A megapixel is a million pixels. Megapixels totals are usually expressed as a single number which is reached by multiplying the width of a screen's pixels by the height. For example:


A pixel of ratio of 2400 pixels x 3000 pixels means 2400 x 3000 = 7200000. This gives a resolution of 7.2 megapixels.


The general rule of thumb is the higher the megapixel ratio, the sharper the image resolution.

Pixel colour
We have established that pixels can create line and form, but how exactly do they create colours? Looking closer, we can learn that each pixel stores colour information for the image. It stores its information in either 3 components RGB or 4 with CMYK. RGB (Red, Green, Blue) are what all colours on a monitor are made of - a blend of those three colours. Because of its monitor referencing, RGB is a colour model that is suitable for screen and web graphics.
CMYK (Cyan, Magenta, Yellow and BlacK) reference the inks that all printed colours are made from. This makes the CMYK colour model relevant to the production of any printed media. 

Digging a little deeper, the number of distinct colours that can be represented by a pixel depends on the amount of information each pixel can store. Information is stored as 'bits'. The more bits per pixel (bpp) that are stored, the more colours a pixel will be able to represent. This is termed as 'bit depth'. If for example, a single bit is stored in a pixel it can be termed as either 'on' or 'off' - black or white.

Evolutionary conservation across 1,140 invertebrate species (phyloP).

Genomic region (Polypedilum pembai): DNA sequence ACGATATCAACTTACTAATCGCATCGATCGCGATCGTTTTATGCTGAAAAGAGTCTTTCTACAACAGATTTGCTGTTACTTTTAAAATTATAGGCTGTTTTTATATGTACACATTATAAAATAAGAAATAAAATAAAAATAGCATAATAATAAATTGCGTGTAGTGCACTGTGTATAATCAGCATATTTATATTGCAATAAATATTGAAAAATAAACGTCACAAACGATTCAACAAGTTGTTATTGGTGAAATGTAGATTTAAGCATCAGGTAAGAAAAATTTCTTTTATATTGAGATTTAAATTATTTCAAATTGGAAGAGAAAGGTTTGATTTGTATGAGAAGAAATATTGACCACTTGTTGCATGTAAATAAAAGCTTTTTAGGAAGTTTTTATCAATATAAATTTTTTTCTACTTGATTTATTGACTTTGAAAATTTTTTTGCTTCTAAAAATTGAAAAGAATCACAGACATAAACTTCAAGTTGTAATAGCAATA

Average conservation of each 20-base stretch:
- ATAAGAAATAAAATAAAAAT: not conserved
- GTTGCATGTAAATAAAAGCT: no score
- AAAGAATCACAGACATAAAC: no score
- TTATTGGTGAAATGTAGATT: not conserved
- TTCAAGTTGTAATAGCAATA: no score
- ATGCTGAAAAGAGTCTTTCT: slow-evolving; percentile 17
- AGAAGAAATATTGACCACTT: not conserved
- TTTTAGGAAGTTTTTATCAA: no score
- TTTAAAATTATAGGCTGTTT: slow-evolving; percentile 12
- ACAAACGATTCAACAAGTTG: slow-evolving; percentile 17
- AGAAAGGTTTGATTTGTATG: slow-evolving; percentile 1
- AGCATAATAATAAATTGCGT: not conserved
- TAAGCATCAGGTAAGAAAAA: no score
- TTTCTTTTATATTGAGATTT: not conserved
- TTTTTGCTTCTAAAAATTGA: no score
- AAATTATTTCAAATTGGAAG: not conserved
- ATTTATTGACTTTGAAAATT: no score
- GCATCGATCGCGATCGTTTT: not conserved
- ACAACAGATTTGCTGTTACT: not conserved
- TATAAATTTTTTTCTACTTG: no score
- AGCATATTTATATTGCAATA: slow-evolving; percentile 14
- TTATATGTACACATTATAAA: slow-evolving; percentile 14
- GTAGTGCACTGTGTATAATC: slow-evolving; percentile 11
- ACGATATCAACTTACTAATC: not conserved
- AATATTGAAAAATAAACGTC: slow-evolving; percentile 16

Types of digital graphics
Now we have understood how pixels work together, let us turn now to different types of graphics. Broadly speaking graphics types fall into two categories, 'bitmaps' or 'vectors'. Within these we can find other sub categories such as animation, 3D and VRML.

Bitmaps
Bitmap formats are used to store pixel data. Sometimes called 'raster files', bitmaps contain a pixel by pixel grid map of an image as described above. They are particularly useful for storing photographs, screen graphics and video images. They have the disadvantage of distorting when magnified too highly, meaning they are best used at only their saved size or smaller. However they have the advantage of creating small file sizes due to the use of compression (a term looked at further on our study). Bitmaps are however particularly good at re creating natural media such as watercolors, pencil and brush strokes. This is because the pixels can bleed into each other, creating the rough or uneven edges we see in art in real life.